Friday, April 13, 2007

On The Ropes, by Genevieve Swart - The Sydney Morning Herald - 13th April 2007

It took Megan Spencer 10 years to make Lovestruck: Wrestling's No. 1 Fan. The result is a documentary with a punch to the heart as skilfully executed as anything The Rock might deliver.

"It's full of wrestling and testosterone," the director says, "but it's almost like a legitimised chick flick for men because I've had men walking out at the end of the film just bawling their eyes out."

Best known for her role as a film critic on Triple J and SBS's The Movie Show, Spencer, 40, has come full circle with this documentary - from filmmaker to critic and back again. And not without some anxiety about how her latest effort will be received by the media.

"But all's fair in love and film criticism,'' she says, laughing.

Lovestruck is about obsession, fitting in and family. It stars Sue Chuter, a 55-year-old Melbourne fan who has spent 35 years cheering pro wrestlers, from Australian strongman Mario Milano to Memphis wrestler turned commentator Jerry "The King" Lawler.

Chuter has posters all over her home, more than 4000 wrestling videos and DVDs, has several big stars as friends and phones idols in the US to wish them happy birthday.

It's not Spencer's first foray into the world of obsessions - she also directed Heathens (1994), about St Kilda supporters, and Strange Hungers: Mistress Ursula (2001), about a dominatrix.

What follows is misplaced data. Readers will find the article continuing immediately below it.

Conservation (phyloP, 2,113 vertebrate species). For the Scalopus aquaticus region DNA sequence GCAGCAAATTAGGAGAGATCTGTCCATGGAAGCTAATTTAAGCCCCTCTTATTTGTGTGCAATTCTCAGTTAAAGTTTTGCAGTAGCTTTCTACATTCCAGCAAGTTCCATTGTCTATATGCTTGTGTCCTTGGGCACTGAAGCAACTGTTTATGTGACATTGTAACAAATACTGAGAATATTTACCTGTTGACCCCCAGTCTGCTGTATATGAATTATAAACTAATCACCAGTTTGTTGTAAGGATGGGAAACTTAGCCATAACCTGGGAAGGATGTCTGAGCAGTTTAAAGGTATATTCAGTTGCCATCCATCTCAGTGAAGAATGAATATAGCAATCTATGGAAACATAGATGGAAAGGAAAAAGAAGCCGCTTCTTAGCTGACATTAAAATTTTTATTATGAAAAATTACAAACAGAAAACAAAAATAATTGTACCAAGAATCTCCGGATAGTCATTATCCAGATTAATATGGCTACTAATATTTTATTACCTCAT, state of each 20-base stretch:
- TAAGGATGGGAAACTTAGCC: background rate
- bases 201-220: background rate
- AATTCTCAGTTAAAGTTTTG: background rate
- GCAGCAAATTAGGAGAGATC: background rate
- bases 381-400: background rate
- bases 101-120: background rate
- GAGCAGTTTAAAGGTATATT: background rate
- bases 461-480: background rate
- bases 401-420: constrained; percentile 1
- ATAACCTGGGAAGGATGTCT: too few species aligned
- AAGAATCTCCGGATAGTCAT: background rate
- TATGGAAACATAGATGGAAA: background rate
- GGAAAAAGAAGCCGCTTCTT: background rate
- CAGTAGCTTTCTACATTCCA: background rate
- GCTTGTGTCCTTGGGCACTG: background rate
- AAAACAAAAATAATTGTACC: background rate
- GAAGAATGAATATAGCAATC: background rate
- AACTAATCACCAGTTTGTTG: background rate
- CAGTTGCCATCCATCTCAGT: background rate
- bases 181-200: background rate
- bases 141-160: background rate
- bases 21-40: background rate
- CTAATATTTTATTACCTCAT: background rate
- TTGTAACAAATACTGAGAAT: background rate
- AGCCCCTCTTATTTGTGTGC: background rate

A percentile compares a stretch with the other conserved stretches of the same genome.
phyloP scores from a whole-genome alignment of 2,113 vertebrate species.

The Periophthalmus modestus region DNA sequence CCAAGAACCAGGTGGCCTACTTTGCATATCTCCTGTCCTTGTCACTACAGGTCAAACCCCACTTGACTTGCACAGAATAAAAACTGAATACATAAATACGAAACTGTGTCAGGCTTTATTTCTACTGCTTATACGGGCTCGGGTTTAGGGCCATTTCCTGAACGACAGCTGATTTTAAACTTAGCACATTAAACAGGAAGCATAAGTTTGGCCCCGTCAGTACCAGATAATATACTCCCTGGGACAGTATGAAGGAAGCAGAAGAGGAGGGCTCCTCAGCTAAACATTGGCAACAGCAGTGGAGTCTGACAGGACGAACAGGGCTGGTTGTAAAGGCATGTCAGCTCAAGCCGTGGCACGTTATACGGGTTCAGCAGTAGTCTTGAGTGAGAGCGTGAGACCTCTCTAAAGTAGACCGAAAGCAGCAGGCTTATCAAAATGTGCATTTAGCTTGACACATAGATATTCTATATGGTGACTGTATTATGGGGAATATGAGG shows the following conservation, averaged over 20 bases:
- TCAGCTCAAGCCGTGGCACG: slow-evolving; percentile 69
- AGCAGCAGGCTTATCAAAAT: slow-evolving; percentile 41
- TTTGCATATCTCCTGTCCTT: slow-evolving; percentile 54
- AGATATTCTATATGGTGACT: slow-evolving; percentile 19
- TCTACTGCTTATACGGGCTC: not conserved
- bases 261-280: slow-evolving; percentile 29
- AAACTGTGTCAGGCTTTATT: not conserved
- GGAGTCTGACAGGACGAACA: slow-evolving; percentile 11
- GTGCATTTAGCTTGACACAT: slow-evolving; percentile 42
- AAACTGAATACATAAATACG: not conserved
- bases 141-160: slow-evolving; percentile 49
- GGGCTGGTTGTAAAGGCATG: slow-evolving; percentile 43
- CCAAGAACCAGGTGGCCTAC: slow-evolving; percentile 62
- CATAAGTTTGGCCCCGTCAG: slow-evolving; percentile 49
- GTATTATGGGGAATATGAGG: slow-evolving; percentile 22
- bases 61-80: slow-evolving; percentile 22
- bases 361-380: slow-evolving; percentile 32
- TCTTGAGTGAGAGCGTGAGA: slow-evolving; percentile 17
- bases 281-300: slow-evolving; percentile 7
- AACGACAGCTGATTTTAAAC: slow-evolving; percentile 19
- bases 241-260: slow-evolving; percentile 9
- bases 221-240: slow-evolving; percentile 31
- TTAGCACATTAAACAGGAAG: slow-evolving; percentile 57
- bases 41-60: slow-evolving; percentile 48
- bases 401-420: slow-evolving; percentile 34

Spencer was working at a Melbourne CD store while studying media arts at the then Royal Melbourne Institute of Technology in 1995 when Chuter walked in. It was "Lovestruck" at first sight.

"She was wearing a T-shirt with a big wrestler on the front of it and I just pointed at it and said, 'Who's that?' And it was bang, instant."

The next week, Spencer arrived at Chuter's house to start filming.

Chuter is aware some people regard her obsession as "weird" but describes herself as "eccentric", Spencer says.

"Sue is a highly devoted fan and wrestlers recognise that. Jerry Lawler certainly does. They value her friendship, her expertise and knowledge - and the fact she is the greatest ambassador for wrestling that has ever walked the planet."

Spencer has some insight into wrestlemania: at age four, she began watching World Championship Wrestling on Channel Nine. She also collected about 30 muscle-bound wrestling dolls.

Her 52-minute doco was cut from about 60 hours of footage filmed over a decade, as well as archival material.

Lovestruck screened at last year's Melbourne and Perth film festivals and is on at the Chauvel. And it's not just for wrestling fans, Spencer says.

"I think Sue's story is universal.

That's ultimately the role of documentary: to give us a window on people's lives who we think are different to us. In the end, the good ones show we're pretty much forged from the same cells."